Abbas officially announces U.N. intentions

Abbas officially announces U.N. intentions
Palestinian President Mahmoud Abbas gestures during a speech in the presidential compound in Ramallah, West Bank, September 16, 2011. Abbas said he would ask the UN Security Council next week to accept the Palestinians as full members of the United Nations. UPI/Debbie Hill | License Photo

UNITED NATIONS, Sept. 16 (UPI) -- Palestinian Authority leader Mahmoud Abbas Friday made it official that the Palestinians will seek statehood approval from the U.N. Security Council next week.

"We are going to the Security Council," Abbas said in a speech to high-level Palestinian officials in his office in Ramallah, West Bank. "As soon as I address the [U.N.] General Assembly, I will submit the letter of application to the secretary-general of the United Nations, so that he will pass on this application to the chairman of the Security Council."


Abbas is to speak before the General Assembly in New York Sept. 23

The Palestinians U.N. strategy has been opposed by Israel, the United States and others who maintain there should be direct negotiations between the Palestinians and Israelis to reach agreement on a two-state solution.

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"Peace is not achieved by going unilaterally to the United Nations," a statement issued by Prime Minister Binyamin Netanyahu's office said. "Peace will be achieved only through direct negotiations with Israel."

Abbas and the Palestinians face the likelihood of a U.S. veto in the Security Council. They could then pursue approval by the General Assembly.


But The Washington Post reported the statement by Netanyahu's office called the U.N. route "futile."

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"The Palestinian Authority and its leader are consistently evading direct negotiations with Israel," the prime minister's office said. "When the Palestinian Authority abandons futile moves such as going unilaterally to the U.N., it will find in Israel a partner to direct negotiations for peace."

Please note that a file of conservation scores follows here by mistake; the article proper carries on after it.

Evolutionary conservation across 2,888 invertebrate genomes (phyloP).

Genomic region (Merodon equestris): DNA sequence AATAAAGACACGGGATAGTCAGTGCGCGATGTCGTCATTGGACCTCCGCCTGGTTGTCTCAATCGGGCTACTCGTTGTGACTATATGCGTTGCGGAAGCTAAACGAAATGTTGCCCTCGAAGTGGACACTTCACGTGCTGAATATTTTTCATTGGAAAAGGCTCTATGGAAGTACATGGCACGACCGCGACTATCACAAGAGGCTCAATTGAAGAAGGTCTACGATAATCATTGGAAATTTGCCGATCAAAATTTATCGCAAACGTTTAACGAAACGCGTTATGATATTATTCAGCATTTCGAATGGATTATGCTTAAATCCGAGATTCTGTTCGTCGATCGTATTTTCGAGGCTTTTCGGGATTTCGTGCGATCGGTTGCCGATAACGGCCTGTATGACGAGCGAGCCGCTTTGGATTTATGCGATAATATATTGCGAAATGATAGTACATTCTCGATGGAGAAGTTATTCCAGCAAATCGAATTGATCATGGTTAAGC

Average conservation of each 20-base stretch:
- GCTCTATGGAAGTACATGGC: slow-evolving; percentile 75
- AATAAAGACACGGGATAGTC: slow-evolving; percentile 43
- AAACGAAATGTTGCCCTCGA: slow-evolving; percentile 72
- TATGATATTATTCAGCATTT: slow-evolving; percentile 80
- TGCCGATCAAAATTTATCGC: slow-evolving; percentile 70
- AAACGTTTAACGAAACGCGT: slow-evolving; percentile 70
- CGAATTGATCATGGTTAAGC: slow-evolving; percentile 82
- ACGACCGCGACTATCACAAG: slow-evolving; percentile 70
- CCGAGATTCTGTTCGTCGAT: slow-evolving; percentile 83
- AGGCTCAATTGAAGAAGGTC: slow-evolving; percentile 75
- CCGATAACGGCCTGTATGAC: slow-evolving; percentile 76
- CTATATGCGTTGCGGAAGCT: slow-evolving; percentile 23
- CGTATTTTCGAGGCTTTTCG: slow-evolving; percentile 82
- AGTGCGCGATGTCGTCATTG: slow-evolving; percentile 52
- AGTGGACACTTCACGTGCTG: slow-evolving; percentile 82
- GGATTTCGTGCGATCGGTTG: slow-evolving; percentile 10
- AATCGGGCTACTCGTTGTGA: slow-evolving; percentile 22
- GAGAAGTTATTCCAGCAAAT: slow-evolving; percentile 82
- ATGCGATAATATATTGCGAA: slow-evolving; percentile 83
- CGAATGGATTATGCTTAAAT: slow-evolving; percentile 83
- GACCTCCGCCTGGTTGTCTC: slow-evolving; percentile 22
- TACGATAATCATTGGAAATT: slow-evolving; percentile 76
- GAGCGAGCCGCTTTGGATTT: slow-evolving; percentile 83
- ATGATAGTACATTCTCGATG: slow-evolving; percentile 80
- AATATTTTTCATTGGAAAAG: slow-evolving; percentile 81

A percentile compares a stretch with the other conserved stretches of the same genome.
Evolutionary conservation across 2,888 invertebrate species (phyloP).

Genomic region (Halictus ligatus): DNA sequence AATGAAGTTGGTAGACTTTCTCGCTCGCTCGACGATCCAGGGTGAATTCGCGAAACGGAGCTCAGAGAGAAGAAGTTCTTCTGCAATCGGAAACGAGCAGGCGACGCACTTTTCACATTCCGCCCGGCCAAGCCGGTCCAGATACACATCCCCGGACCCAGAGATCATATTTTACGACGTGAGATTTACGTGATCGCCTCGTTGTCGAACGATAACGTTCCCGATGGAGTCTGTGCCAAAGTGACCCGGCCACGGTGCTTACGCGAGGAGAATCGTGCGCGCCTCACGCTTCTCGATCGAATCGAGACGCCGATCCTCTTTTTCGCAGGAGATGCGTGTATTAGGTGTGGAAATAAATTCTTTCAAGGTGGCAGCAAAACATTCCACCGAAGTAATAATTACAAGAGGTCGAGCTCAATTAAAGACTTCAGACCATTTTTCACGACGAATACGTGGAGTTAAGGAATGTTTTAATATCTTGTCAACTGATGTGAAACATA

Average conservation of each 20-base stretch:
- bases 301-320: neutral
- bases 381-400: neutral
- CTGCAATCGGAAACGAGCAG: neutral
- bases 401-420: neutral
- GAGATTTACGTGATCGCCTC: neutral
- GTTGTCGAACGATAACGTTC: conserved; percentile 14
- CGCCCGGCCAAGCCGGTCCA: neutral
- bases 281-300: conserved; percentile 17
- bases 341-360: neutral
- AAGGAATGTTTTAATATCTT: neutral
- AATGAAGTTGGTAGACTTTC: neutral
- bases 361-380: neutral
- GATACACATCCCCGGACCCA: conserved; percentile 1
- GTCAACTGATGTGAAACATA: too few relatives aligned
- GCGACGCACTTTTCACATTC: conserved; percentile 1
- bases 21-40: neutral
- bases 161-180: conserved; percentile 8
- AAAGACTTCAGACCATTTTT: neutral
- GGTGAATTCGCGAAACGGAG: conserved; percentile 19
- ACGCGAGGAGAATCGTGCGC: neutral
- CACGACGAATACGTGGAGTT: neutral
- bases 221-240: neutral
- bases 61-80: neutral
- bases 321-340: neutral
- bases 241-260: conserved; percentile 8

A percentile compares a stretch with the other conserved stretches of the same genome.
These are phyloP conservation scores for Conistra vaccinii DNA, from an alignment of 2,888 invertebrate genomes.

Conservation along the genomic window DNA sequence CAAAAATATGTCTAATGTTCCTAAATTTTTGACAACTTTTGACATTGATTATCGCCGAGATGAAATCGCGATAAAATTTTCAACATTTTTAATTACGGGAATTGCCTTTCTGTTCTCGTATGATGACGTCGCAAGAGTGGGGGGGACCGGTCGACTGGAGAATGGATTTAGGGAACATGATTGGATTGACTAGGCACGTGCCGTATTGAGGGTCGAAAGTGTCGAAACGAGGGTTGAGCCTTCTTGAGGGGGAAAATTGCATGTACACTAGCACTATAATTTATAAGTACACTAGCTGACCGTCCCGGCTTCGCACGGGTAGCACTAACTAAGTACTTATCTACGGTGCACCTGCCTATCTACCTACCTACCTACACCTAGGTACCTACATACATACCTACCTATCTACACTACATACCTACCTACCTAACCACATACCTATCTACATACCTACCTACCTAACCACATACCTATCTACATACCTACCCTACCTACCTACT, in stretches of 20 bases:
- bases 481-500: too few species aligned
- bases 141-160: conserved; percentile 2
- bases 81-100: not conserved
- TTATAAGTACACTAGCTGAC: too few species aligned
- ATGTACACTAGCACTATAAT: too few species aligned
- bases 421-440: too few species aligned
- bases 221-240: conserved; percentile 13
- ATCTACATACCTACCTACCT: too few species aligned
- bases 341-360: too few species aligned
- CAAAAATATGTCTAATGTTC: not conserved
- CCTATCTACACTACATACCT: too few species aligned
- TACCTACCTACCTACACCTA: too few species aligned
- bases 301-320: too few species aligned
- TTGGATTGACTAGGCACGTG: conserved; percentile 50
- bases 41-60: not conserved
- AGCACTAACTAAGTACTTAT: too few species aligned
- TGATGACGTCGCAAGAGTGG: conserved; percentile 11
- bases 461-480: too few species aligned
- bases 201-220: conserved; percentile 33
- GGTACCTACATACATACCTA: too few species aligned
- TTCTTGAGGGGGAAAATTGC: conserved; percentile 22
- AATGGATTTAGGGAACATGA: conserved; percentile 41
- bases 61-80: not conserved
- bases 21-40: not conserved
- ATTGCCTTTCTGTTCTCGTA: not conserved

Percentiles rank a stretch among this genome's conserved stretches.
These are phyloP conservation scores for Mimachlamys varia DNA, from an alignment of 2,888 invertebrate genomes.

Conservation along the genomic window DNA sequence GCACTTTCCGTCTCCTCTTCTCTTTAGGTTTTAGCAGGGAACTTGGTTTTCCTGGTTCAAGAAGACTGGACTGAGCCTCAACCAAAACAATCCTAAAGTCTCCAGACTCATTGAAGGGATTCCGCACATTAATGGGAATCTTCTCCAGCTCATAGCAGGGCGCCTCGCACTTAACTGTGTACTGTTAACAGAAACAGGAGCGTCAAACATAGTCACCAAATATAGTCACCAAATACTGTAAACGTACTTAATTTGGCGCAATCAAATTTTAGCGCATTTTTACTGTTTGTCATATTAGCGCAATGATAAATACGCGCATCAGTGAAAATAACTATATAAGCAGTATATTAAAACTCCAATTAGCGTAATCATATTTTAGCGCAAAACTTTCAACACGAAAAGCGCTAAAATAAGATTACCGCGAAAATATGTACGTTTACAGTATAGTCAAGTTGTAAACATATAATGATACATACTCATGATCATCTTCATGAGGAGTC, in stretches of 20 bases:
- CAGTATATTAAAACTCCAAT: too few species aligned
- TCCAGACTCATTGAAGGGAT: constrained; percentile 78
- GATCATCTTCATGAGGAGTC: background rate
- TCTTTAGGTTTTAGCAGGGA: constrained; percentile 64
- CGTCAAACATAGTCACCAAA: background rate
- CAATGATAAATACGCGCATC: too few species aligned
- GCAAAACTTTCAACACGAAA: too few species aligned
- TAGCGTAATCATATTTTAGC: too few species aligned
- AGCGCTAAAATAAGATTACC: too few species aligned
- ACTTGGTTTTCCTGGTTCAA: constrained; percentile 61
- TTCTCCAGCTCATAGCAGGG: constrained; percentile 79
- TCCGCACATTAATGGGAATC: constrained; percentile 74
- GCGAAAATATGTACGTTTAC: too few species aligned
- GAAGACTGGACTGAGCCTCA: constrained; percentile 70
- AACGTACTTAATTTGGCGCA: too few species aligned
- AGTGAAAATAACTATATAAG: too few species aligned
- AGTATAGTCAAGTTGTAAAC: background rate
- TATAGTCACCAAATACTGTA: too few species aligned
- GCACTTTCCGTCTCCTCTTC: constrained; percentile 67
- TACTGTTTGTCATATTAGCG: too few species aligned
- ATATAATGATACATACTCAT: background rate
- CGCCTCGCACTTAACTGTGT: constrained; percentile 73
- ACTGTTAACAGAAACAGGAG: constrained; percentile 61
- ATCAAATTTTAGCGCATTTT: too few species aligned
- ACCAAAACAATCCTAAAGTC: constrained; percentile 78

Abbas maintains the U.N. approach is necessary because direct negotiations with Israel have reached a "dead end." He said the two sides could get together after the Palestinians obtain international recognition of statehood.

"The negotiations will be state-to-state: one an occupier, and the other under occupation," he said. "The occupation will not end the day after recognition. but we will have gained recognition of the world that our state is occupied and our land is occupied, not disputed, as propagated by the Israeli government."

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P.A. Foreign Minister Riad Malki told reporters in Ramallah Thursday the statehood bid was meant to better chances for resuming peace talks with Israel. He said none of the recent international diplomatic efforts resulted in a realistic proposal that could lead to a renewal of talks.

Muhammad Shtayyeh, a member of the P.A. central committee, said he doubted the United States would carry out its threat to suspend financial aid to the authority over the statehood issue.


"It's not in the interest of the Americans and Israelis to have chaos in the Palestinian territories," Shtayyeh, a senior adviser to Abbas, said. "It's not in the interest of the international community to have turmoil in the region."

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Saeb Erekat, lead negotiator for the Palestine Liberation Organization, said the decision to approach the United Nations was "irreversible." Erekat reiterated the authority's conditions for renouncing the statehood bid -- ending settlement construction and Israeli recognition of the pre-1967 lines as the basis for a two-state solution.

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